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Government/Politics

Race Up In The Air, Even As Trump Falsely Claims Victory

Election workers in Philadelphia count ballots on Tuesday. Pennsylvania is among several swing states that have yet to be called.
Election workers in Philadelphia count ballots on Tuesday. Pennsylvania is among several swing states that have yet to be called.

Tight races, strong turnout and record amounts of mail-in voting have created a nail-biter of a presidential election: As of 2 a.m. ET, the results are still up in the air and both candidates are saying they're going to win.

Races in crucial swing states hung in the balance all evening until after midnight, when The Associated Press called Florida and Ohio for President Trump and Minnesota for Joe Biden.

But the AP said it was too early to call swing states including Wisconsin, Michigan, Pennsylvania, North Carolina, Arizona and Nevada — as well as Georgia. At 2 a.m., Biden had 224 of the 270 electoral college votes needed to cinch the race, while President Trump had 213 votes. A total of 101 votes hung in the balance.

Trump has trailed Biden in the polls and in fundraising, and had raced to try to regain ground particularly after he lost 10 days' of campaigning when he caught the coronavirus and was hospitalized. The pandemic and Trump's handling of it has been a central issue in the race.

But he has outperformed expectations in Florida, where he campaigned hard on an anti-socialism message for the Latino vote. That win, along with Ohio and Iowa, has given him a path to victory — though he still needs to pick up more swing states.

Election officials in two of those pivotal states — Pennsylvania and Michigan — have said the ballot counts in some areas of the states won't be finished until at least Wednesday.

Democratic presidential candidate former Vice President Joe Biden speaks to supporters early Wednesday in Wilmington, Del., as his wife, Jill Biden, looks on.
Paul Sancya / AP
Democratic presidential candidate former Vice President Joe Biden speaks to supporters early Wednesday in Wilmington, Del., as his wife, Jill Biden, looks on.

Biden spoke at a drive-in rally with his supporters in Wilmington, Del., early Wednesday, saying he wasn't surprised the vote was taking a long time to count, and expressing optimism about Arizona, Wisconsin and Michigan, as well as Pennsylvania. "We believe we're on track to win this election," he said. "It ain't over 'til every vote is counted."

Shortly after, Trump responded on Twitter, saying he would be making a statement of his own about "a big WIN" and accused Democrats of "trying to STEAL the election."

Twitter flagged the tweet for being misleading. Votes were not cast after polls were closed. Rather, it's taking time to count them because of the large number of mail-in ballots.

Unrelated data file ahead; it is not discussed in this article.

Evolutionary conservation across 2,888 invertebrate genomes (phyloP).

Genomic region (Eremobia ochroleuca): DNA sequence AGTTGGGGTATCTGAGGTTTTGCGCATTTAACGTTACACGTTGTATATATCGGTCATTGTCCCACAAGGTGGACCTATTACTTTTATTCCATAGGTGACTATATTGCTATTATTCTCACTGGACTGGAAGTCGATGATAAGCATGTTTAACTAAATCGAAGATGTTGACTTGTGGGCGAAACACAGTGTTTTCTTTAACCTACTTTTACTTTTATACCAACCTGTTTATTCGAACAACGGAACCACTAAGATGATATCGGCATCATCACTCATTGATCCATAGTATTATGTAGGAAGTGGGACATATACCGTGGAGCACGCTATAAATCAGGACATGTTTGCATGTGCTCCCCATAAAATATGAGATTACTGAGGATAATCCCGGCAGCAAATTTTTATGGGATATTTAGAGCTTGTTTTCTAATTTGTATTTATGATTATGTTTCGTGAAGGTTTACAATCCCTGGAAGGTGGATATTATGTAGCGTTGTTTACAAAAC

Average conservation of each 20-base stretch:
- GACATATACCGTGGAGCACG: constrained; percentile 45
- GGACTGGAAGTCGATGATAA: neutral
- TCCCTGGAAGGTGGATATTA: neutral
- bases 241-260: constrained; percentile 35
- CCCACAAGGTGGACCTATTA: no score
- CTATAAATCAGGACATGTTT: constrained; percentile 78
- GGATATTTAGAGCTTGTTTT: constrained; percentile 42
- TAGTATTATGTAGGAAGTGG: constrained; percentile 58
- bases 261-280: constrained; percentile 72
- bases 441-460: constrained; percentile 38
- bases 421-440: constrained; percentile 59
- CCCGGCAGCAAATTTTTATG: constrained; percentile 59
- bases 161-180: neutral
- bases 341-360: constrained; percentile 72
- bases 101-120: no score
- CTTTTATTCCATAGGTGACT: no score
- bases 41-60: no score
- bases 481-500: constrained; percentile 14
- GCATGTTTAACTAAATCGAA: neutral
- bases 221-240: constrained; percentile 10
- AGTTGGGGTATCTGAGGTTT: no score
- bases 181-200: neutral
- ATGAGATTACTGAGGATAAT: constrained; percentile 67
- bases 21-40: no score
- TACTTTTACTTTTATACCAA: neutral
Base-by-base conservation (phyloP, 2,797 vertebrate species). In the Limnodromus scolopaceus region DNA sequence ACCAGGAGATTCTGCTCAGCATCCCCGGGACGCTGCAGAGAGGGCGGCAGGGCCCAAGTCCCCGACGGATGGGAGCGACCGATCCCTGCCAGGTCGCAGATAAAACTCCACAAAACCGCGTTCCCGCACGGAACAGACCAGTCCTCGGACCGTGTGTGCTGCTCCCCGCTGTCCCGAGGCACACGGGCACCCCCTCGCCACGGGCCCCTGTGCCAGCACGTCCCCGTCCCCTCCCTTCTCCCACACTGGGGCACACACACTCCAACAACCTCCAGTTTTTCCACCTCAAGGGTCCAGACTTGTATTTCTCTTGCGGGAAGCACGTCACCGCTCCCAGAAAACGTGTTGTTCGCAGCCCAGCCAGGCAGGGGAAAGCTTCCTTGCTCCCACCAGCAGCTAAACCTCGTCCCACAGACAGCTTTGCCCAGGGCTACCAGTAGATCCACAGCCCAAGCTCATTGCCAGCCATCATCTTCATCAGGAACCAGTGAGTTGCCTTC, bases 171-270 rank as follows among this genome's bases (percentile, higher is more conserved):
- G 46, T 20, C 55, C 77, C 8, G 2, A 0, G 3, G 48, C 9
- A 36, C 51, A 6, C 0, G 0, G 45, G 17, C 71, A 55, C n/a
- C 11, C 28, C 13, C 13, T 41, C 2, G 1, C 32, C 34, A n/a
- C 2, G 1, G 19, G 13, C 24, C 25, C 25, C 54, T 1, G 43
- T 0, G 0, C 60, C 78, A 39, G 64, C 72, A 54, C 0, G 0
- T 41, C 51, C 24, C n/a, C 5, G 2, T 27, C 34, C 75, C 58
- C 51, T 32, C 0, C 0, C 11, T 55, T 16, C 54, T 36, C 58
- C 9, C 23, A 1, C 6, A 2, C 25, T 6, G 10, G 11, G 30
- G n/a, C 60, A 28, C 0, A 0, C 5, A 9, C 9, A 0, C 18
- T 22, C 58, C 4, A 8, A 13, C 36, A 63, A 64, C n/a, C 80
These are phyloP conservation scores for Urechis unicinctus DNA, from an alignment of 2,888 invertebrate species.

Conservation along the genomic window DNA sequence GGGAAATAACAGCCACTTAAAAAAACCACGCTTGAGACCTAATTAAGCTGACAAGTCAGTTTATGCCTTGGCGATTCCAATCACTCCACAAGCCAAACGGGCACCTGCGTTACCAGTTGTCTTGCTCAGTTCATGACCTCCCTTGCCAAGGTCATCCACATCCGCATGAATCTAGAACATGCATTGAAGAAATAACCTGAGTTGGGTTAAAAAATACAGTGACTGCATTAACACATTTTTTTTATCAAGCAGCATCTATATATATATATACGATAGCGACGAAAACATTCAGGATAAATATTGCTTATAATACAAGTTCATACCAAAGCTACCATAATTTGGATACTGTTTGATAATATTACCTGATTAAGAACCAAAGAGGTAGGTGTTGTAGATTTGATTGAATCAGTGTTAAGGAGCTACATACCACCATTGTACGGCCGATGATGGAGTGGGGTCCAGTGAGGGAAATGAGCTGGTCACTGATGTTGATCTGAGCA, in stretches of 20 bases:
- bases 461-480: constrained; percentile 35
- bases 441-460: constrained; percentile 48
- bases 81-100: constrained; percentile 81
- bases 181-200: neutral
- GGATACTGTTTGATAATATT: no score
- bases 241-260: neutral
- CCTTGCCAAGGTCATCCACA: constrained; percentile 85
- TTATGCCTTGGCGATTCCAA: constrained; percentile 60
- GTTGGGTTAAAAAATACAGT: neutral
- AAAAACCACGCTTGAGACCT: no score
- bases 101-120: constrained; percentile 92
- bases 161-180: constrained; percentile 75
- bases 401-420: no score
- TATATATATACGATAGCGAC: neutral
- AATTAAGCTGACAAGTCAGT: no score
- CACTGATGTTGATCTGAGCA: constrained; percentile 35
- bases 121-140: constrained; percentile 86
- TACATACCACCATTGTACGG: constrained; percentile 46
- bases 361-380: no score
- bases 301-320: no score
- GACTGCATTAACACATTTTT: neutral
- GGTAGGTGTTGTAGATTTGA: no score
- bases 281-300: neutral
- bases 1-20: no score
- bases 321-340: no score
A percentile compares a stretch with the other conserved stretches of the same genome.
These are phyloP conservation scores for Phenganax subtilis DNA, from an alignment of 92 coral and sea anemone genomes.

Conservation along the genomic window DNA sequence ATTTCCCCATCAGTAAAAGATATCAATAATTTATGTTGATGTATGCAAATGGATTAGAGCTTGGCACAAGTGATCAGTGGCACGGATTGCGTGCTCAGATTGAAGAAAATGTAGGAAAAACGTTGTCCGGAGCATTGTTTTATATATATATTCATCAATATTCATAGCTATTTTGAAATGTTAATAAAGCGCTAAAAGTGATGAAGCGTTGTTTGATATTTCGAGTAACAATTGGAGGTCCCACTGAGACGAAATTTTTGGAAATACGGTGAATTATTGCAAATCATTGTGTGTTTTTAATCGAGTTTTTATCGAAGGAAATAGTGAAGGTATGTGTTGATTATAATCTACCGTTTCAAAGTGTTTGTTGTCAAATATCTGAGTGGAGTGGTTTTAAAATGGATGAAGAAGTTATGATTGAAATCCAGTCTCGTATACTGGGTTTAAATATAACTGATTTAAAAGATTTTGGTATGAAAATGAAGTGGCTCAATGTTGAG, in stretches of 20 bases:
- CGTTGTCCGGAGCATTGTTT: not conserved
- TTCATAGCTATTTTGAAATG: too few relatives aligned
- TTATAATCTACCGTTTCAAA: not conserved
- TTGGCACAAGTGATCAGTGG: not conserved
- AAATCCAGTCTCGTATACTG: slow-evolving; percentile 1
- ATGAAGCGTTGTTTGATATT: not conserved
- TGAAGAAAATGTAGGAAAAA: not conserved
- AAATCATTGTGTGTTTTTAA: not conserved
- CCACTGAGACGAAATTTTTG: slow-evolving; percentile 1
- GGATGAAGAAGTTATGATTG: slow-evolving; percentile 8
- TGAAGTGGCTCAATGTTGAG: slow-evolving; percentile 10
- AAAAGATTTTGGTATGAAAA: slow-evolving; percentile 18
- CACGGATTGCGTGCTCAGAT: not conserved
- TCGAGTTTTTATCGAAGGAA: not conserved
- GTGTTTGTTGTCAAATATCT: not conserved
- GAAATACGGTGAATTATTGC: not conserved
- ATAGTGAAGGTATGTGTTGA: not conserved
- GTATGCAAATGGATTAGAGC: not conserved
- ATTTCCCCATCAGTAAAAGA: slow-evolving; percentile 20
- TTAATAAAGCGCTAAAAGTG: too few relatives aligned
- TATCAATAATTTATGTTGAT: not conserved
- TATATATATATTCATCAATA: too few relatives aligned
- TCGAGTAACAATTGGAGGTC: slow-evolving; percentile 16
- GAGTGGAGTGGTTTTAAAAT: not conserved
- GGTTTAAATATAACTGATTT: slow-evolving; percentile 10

Voter turnout was projected to be the highest since 1908, with record levels of early and mail-in voting as people looked for ways to avoid long lines on Election Day amid the COVID-19 pandemic.

Trump was watching returns in the White House, where his campaign — once again flouting norms that traditionally keep political activities separate from the official trappings of the White House — set up a war room in an adjacent office building. (His campaign defended the move, saying there was no expense incurred by taxpayers.)

Earlier in the day, Trump had sounded reflective. "I think we're going to have a great night," his voice raspy after a marathon of rallies in the last days of the election. "But it's politics and it's elections and you never know."

President Trump visits his campaign headquarters in Arlington, Va., on Tuesday as Americans went to the polls to decide whether to give him a second term.
Saul Loeb / AFP via Getty Images
President Trump visits his campaign headquarters in Arlington, Va., on Tuesday as Americans went to the polls to decide whether to give him a second term.

His aides were confident about turning out the vote from the get-go. "We feel better and more confident about our position now in 2020 than we did at this exact moment in 2016," Jason Miller told reporters. Miller, a senior adviser, was in the campaign's war room four years ago when Trump pulled off an improbable Electoral College victory.

Trump has long railed against the prospect that the election would not be settled on Tuesday, complaining about a Supreme Court decision that will allow mail-in ballots in Pennsylvania to be counted for three days after the election.

Earlier this week, an Axios report citing unnamed Trump confidantes raised the specter that Trump would prematurely declare victory — but on Tuesday morning, he said he would do so "only when there's victory. There's no reason to play games."

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